January to July 2013
PhD, Professor of Psychology
Lancaster University, Great Britain
Studied Computer Sciences, Psychology, Linguistics and Cognitive Science in Braunschweig and Austin
Multisensory integration in cognitive development and learning
In order to make sense of the world, infants, children and adults integrate information from multiple sources, for example the visual and auditory properties (or names) of objects and animals. My project at the Lichtenberg-Kolleg will empirically investigate how the interrelationship between information from different domains affects learning.
One case of multisensory integration that has recently elicited renewed interest is sound symbolism. Sound symbolism describes the phenomenon that what a thing is called is linked to what it is like, contrary to the commonly held belief of the ›arbitrariness of the sign‹. For example, when seeing a novel roundshaped object people are more likely to give it a name containing a rounded vowel such as ›bom‹ (rather that ›zak‹). A popular explanation for sound symbolism has been that the rounded shape of the mouth whilst articulating round vowels such as ›o‹ is matched to the rounded features of the object. However, it is not clear that this explanation holds universally, and German offers the ideal test case to evaluate this explanation: here we have umlauts (e.g., ü) that are produced with rounded lips but sound less rounded than, for example, ›o‹. In collaboration with Prof. Nivedita Mani (Psychology) we will conduct a range of empirical studies with German infants and adults to investigate how this ›synesthetic mismatch‹ influences sound symbolic judgments. This project will allow us to gain a better understanding of the mechanisms underlying sound symbolism and multisensory integration in general.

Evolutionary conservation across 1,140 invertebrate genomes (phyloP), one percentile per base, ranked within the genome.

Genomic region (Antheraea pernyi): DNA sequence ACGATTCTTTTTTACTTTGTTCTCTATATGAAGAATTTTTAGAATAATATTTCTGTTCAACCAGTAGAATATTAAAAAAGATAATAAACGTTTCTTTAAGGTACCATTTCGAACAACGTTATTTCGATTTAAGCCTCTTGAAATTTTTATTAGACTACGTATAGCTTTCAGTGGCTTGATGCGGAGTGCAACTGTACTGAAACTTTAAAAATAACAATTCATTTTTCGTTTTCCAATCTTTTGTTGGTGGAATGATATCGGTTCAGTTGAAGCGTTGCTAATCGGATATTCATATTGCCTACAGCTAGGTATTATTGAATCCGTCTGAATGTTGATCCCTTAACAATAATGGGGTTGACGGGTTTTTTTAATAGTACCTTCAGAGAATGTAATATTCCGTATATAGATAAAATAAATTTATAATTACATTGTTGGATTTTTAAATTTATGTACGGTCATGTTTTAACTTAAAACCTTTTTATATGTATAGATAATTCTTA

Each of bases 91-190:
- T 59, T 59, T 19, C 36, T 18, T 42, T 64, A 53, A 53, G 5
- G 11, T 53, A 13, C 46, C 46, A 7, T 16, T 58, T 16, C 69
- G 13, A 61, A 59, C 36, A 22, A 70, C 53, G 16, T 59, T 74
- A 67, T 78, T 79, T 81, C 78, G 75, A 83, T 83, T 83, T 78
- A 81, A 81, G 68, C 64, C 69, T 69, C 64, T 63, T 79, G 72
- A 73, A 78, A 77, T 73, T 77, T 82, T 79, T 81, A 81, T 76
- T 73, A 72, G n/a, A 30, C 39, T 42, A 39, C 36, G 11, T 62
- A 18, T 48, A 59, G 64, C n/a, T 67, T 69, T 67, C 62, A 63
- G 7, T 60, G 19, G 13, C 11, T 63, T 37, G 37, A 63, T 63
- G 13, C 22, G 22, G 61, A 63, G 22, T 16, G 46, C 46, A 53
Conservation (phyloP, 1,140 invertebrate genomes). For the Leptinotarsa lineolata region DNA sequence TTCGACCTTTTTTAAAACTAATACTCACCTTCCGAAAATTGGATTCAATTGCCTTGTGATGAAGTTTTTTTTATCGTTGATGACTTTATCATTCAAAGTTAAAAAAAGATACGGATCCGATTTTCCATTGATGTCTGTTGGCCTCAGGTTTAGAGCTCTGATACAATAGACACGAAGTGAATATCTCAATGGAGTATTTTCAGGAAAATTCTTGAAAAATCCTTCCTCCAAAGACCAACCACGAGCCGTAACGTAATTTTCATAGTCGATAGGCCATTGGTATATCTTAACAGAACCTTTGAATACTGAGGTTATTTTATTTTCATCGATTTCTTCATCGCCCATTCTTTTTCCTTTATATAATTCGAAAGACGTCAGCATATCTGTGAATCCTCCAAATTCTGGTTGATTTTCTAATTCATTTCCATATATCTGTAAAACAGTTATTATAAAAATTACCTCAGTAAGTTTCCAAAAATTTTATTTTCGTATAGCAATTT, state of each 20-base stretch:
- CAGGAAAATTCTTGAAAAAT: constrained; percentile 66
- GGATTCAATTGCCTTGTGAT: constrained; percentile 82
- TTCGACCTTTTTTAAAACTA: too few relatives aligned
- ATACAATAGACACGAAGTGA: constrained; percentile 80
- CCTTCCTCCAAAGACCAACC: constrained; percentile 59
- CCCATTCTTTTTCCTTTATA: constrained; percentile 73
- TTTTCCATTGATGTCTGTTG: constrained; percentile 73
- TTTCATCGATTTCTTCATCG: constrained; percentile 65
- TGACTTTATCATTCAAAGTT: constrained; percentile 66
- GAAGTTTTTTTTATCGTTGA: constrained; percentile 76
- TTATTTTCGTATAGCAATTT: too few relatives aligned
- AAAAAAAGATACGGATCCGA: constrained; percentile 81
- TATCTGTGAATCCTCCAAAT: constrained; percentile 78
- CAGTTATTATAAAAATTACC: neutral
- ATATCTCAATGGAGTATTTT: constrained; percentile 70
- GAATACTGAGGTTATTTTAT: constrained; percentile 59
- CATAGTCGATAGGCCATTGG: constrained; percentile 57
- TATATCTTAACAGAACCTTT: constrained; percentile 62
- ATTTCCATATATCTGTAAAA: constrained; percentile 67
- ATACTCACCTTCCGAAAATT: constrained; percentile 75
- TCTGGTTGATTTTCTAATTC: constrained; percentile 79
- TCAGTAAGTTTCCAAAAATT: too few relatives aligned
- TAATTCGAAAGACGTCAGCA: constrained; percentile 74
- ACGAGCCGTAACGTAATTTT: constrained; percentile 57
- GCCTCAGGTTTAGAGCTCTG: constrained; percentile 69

A second domain that we will address in collaboration with Prof. Markus Steinbach and Prof. Nivedita Mani concerns the acquisition of sign language in normal and hearing impaired children and adults. Young children often prefer to have a single name for an object, but with the increase of baby signing an object can be referred to both by a sign and a word. We will therefore investigate whether the acquisition of a sign as a ›label‹ for an object influences infant and adult acquisition of a word as another label for the same object. The question we will address in this way is in how far a visual and an auditory label compete to represent the same visual object. Together, these studies will enhance our knowledge of the way in which multisensory information is combined in children and adults.
Westermann, G. and Ruh, N. (in press). A neuroconstructivist model of past tense development and processing. Psychological Review.
Westermann, G. and Mareschal, D. (in press). Mechanisms of developmental change in infant categorization. Cognitive Development.
Westermann, G., N. Ruh and K. Plunkett. 2009. Connectionist approaches to language learning. Linguistics 47: 413-452.
Westermann, G., D. Mareschal, M. Johnson, S. Sirois, M. Spratling and M. Thomas. 2007. Neuroconstructivism. Developmental Science 10: 75-83.
Westermann, G. and D. Mareschal. 2004. From parts to wholes: mechanisms of development in infant visual object processing. Infancy 5: 131-151.